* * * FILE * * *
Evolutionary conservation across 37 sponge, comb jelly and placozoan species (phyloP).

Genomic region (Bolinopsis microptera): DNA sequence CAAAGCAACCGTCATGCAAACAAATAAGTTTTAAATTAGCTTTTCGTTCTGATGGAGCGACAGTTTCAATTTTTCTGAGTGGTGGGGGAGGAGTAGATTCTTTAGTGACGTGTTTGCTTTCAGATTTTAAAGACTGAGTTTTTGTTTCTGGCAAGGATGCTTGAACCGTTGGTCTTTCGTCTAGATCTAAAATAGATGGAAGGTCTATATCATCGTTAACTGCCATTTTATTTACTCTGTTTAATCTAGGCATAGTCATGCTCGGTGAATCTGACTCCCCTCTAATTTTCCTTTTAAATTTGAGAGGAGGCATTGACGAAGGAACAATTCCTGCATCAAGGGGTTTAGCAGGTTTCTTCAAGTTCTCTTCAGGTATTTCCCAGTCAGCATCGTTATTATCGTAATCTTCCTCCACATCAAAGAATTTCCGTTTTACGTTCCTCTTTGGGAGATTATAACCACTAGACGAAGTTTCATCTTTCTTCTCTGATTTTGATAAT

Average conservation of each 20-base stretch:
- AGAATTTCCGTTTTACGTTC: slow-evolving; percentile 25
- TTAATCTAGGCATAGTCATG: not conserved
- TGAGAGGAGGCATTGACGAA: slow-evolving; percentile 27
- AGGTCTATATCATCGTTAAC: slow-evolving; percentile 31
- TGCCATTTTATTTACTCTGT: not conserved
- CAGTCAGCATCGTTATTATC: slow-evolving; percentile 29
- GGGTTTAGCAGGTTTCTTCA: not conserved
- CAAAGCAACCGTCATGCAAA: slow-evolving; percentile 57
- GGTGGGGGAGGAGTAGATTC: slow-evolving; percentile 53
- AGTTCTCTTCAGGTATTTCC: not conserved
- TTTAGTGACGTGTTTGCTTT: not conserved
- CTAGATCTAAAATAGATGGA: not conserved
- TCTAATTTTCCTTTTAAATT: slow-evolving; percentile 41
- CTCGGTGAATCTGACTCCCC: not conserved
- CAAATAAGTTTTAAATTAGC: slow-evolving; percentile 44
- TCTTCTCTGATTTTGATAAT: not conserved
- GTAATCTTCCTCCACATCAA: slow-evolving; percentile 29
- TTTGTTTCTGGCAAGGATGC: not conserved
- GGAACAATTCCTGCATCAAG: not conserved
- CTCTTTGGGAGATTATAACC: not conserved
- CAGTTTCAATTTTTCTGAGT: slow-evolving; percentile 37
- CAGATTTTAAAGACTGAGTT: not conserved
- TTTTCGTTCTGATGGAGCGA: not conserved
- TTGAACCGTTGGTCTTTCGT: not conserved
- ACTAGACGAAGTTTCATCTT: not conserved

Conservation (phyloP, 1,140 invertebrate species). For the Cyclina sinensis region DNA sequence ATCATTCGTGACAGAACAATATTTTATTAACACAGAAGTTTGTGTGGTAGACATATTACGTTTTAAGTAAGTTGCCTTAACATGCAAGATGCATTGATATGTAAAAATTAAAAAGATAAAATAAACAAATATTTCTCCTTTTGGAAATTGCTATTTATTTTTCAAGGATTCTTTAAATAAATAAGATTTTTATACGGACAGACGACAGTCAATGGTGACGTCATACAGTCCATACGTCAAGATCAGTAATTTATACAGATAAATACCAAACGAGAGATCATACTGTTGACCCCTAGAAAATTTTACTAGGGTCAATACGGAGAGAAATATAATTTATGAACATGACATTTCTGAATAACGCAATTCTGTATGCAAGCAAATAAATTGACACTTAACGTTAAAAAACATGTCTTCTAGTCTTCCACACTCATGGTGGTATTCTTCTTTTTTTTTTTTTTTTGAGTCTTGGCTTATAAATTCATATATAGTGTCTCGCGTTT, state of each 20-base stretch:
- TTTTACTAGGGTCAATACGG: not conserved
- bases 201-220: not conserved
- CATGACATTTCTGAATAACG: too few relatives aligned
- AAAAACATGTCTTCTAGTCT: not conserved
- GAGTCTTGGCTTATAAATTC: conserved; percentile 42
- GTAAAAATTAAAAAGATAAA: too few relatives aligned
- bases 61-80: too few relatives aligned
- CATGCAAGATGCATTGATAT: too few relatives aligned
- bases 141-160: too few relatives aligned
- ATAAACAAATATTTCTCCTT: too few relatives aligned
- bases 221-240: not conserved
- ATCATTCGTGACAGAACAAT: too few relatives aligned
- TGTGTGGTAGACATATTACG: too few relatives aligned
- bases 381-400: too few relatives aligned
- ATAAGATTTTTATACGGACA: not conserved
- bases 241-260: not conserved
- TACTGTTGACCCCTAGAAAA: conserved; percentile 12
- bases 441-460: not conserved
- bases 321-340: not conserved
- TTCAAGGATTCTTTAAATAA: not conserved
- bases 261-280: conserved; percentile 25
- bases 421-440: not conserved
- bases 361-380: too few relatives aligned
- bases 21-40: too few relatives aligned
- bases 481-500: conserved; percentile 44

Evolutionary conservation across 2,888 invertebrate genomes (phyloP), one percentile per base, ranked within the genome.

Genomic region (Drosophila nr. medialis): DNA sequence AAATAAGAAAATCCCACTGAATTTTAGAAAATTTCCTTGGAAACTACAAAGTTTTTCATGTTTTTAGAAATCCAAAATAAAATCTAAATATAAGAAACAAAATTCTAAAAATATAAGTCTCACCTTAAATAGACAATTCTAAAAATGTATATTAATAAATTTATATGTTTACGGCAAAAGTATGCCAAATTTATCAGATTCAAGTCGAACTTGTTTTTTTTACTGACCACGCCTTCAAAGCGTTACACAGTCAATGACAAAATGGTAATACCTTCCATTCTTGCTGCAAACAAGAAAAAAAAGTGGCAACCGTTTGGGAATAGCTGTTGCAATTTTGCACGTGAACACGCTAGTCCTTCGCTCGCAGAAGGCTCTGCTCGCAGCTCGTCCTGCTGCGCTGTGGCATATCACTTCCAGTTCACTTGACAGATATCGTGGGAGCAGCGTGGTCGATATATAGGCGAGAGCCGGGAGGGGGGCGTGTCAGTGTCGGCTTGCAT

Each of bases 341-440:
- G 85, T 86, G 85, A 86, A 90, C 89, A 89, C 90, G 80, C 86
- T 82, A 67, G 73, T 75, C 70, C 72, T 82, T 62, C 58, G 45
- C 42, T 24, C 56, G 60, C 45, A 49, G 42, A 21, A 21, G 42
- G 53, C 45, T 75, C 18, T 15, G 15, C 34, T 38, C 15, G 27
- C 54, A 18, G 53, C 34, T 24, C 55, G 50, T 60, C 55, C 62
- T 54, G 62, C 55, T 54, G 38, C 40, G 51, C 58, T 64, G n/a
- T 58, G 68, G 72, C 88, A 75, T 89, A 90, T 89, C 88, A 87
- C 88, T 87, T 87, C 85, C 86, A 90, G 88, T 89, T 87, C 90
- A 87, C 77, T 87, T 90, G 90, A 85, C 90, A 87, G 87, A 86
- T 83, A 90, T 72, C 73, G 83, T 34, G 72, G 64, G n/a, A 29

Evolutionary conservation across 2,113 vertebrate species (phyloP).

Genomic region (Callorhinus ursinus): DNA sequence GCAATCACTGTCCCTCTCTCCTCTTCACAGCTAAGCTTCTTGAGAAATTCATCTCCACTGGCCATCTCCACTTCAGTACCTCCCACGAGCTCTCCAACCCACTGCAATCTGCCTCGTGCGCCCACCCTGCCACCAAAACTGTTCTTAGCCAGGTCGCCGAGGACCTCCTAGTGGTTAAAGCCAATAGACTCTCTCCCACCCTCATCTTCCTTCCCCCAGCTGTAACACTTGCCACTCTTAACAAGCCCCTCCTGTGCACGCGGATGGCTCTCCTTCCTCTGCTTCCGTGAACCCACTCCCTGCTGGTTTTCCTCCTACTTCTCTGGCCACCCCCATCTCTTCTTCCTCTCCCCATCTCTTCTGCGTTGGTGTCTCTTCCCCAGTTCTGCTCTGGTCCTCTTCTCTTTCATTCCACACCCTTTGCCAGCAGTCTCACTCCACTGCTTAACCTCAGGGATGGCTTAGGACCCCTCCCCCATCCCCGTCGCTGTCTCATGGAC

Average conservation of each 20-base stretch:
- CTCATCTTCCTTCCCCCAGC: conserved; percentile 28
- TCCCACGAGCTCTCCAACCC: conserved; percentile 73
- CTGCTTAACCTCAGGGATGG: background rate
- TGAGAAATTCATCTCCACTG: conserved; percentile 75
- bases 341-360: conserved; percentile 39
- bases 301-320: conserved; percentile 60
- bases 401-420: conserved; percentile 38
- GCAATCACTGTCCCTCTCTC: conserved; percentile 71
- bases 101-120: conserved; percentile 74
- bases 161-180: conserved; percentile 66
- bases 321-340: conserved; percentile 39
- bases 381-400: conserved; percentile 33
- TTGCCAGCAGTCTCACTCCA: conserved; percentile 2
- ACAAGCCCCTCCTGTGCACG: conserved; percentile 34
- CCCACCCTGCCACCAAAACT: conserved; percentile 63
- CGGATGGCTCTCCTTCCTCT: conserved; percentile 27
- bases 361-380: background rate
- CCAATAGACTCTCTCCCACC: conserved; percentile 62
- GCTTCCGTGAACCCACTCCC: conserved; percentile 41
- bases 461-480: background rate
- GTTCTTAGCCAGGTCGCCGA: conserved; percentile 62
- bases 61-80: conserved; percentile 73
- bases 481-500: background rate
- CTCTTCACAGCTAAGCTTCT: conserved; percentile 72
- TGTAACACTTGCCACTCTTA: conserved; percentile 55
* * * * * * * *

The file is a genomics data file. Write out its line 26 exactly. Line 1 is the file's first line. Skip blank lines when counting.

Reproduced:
- TTTTCGTTCTGATGGAGCGA: not conserved